I got an invite for Joost and tried it out yesterday. It rocked.
Joost, for those who haven’t heard about it yet, is basically internet TV. Full screen, high(er) quality, mainstream TV content streamed to your computer over broad band. The guys behind it are Janus Friis and Niklas Zennström, the same duo that did Kazaa and Skype. With their backgrounds you have to take Joost seriously.
And it doesn’t disappoint. Yesterday, I downloaded the beta version of the client software and settled down to try it out. My verdict – this was vastly superior to any other video on the internet and ‘acceptable’ when compared to regular TV. Every program started with a few seconds of rickety video but once the buffering kicked-in, it was smooth sailing from there on.
The content was not great, but there is frenetic deal-making going on to bring in content. The user interface is slick and easy to figure out. Overall, I quite liked it. The video quality isn’t as good as TV (regular, not high-def) but the ‘anytime, anywhere’ advantage more than makes up for that.
Other commentators have found the video experience less than exciting. It could be because of some technical problems that Joost had, that have since been fixed. It could be that I am willing to settle for less in exchange for anytime, anywhere. Or it could be that in the Bay Area the P2P infrastructure offers many nodes in my near vicinity.
Joost runs largely on peer-to-peer technology infrastructure though it does us some server/CDN infrastructure as well. P2P technologies like BitTorrent work best for popular downloads that have peak download periods. That’s when their advantages over regular server/CDN infrastructure are most evident. On the other hand, they don’t do very well for ‘long-tail’ downloads. It would seem then that the user experience on Joost should improve, at least for popular programs, as they sign up more users.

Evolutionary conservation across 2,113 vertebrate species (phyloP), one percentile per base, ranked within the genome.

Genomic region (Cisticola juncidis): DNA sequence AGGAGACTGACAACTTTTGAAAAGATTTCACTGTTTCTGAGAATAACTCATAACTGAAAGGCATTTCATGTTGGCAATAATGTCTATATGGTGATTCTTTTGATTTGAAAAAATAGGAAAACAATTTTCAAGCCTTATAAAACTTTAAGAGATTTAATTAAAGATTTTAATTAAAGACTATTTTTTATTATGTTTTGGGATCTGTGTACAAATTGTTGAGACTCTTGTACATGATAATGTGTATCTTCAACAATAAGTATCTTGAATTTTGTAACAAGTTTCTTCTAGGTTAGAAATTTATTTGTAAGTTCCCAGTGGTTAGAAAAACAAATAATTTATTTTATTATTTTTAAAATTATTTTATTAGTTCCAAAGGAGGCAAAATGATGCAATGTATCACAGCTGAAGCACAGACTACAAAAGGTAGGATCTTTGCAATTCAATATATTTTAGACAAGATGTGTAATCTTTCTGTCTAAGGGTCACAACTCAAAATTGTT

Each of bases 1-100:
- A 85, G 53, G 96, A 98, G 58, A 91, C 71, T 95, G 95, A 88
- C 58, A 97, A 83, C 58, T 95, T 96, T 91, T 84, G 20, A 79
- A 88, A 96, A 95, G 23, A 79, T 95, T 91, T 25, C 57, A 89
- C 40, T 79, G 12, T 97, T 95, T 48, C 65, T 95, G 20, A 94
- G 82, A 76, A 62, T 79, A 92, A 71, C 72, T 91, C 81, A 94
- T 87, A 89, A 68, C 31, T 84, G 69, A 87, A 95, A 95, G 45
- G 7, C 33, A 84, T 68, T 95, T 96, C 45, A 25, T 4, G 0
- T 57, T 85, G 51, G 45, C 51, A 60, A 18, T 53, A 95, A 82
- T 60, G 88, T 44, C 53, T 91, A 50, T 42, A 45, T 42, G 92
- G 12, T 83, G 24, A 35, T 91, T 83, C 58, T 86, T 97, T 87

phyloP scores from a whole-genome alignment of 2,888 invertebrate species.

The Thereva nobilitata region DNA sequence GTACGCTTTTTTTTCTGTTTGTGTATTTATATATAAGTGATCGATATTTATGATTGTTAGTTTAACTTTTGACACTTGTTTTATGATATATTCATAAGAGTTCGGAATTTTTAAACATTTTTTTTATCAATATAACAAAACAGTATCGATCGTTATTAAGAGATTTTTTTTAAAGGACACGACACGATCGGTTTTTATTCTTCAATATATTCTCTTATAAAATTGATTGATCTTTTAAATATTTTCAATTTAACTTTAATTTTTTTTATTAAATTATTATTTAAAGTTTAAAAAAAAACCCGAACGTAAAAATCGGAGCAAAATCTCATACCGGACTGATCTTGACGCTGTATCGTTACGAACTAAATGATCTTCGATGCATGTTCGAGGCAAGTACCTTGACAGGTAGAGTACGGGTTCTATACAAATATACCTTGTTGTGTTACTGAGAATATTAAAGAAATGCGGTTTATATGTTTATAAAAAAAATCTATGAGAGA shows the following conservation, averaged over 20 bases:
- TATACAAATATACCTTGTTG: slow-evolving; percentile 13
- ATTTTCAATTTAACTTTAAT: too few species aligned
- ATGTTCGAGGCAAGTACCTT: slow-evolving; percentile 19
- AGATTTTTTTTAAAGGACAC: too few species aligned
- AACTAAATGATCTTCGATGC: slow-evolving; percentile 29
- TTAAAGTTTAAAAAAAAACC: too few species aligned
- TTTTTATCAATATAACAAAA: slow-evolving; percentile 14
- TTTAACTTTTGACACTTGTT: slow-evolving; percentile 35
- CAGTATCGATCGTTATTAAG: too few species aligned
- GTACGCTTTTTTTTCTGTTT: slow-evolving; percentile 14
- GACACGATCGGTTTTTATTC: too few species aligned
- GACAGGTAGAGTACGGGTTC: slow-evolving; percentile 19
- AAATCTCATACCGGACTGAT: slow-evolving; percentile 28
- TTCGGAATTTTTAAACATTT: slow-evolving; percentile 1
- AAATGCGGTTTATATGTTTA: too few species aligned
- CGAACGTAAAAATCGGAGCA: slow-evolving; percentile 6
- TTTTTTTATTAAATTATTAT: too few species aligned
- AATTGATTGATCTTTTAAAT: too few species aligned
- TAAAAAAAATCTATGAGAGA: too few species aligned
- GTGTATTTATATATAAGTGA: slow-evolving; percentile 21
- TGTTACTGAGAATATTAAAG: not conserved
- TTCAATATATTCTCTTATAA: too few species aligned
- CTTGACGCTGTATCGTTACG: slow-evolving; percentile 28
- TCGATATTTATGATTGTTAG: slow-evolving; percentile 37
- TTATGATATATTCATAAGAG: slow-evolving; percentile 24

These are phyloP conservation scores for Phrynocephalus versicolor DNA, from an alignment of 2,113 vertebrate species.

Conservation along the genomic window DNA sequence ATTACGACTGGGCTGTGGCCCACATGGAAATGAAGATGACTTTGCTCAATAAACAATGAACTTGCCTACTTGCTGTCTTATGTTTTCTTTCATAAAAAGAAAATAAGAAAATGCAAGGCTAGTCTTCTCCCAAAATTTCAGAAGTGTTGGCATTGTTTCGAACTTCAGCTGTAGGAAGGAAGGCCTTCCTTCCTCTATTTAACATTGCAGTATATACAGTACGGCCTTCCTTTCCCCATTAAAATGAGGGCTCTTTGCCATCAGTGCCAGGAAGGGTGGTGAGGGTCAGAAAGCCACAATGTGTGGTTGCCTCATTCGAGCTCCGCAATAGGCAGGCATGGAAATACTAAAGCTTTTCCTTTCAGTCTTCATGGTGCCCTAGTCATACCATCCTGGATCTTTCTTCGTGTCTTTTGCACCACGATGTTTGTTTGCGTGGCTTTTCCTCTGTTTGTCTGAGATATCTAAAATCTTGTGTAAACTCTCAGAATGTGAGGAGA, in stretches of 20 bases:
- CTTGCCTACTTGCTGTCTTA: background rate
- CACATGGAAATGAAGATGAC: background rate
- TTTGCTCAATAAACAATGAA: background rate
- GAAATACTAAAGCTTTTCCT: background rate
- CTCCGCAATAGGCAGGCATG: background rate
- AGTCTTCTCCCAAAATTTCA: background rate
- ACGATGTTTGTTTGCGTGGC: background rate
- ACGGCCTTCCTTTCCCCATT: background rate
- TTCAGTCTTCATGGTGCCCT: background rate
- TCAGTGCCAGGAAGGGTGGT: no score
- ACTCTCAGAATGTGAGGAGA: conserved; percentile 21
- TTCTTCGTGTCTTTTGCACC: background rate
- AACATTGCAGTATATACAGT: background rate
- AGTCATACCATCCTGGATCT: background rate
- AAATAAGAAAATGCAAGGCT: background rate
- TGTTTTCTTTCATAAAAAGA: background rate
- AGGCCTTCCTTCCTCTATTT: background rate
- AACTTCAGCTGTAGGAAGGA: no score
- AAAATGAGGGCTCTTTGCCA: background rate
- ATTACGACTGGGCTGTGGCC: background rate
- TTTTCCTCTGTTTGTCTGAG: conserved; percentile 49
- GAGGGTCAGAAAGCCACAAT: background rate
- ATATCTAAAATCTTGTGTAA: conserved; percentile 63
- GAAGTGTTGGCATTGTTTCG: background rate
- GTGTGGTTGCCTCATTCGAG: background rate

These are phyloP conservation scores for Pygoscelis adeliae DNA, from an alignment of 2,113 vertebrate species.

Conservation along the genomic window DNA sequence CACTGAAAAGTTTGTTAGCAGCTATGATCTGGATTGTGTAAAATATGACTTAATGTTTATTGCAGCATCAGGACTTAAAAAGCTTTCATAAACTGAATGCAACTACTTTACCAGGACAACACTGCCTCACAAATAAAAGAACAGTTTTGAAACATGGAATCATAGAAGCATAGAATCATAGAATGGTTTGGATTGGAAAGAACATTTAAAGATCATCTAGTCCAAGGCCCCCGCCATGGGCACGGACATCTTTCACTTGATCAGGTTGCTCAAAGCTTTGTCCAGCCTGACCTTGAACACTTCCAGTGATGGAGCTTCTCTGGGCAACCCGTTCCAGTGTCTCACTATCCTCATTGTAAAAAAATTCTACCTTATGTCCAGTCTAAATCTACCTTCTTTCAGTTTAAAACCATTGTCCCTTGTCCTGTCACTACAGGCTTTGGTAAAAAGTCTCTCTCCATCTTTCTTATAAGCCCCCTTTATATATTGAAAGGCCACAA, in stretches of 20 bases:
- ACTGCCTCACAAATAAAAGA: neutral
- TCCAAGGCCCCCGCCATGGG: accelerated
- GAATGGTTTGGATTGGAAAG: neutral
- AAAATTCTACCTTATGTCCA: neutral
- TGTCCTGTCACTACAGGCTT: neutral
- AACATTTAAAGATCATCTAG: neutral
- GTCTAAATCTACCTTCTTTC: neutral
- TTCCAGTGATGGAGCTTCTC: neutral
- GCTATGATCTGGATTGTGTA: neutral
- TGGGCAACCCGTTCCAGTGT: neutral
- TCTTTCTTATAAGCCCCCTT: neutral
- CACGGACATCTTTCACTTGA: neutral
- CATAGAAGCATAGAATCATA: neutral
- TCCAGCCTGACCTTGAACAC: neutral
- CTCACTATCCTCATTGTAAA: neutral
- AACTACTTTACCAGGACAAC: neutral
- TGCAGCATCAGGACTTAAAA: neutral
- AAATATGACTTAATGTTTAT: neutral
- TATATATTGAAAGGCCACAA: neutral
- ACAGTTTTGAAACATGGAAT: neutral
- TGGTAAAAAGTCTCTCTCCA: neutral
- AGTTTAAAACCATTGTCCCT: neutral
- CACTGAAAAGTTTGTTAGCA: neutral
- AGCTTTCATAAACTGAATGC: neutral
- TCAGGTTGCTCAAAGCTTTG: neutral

If Joost becomes successful it can change the rules of the game in the television industry. Here are some observations on how its impact might be felt:
- Joost’s ‘anytime, anywhere’ benefit is far greater than what a DVR like TiVo can give you. In my house, there is practically no TV that is watched live except for the occasional NBA game. Everything is recorded on DVRs and watched later. There are millions of households like ours. Some of them will trade-off an inferior video experience in Joost for the luxury of not having to program recording. Or have accidents like this.
- We also watch some stuff on Comcast OnDemand, which unfortunately has very little programming. OnDemand, in concept, is pretty close to Joost but with far better quality. If OnDemand could crank up the content, it could probably cut Joost off at the pass. But current cable technology is probably going to slow them down if not make it impossible.
- Joost will feed on the global appetite for high quality TV programming. In this, it will compete against internet video, basically YouTube and its ilk, and will deliver a higher quality user experience for commercial programming (not user generated video).
- Joost has ads (what did you expect – free TV and no ads?). At this time they show about a minute of commercials every half an hour. These cannot be fast forwarded, unlike on a DVR or even OnDemand. And they cannot be ignored like text ads on YouTube. In fact because watching TV on a computer is a different setting than watching TV, I think these ads will receive more attention even compared to live TV ads. This is good news for advertisers.
- There is more good news for advertisers. Because Joost knows my profile (Male, 42, live in CA etc.) and the kinds of programs I watch, it can help advertisers direct more relevant ads to me. The ability to target ads combined with the greater attention paid by viewers to non-forwardable commercials should make advertisers very happy. Rates per ad served should be much higher. This will allow Joost to keep minutes of advertising low. It will also be better for consumers who are sick of broadcast ads that are not relevant (women’s fashion to men), are constantly repeated (how many times will you show me the same ad in a game?) and are so numerous they crowd out the real program.
- Studios should also be happy. Making their programming available ‘anytime, anywhere’ will cut down illegal downloads on P2P networks. And ultimately, anything that the advertisers like, the studios like.
Joost is a big play. There are big risks – will the technology hold up, will the networks and studios license their content. But a business model which works for the content owner, the advertiser and the viewer (just), is as good as it gets. With broadband connections around the world growing rapidly, Joost is playing to where the “puck is going to be.”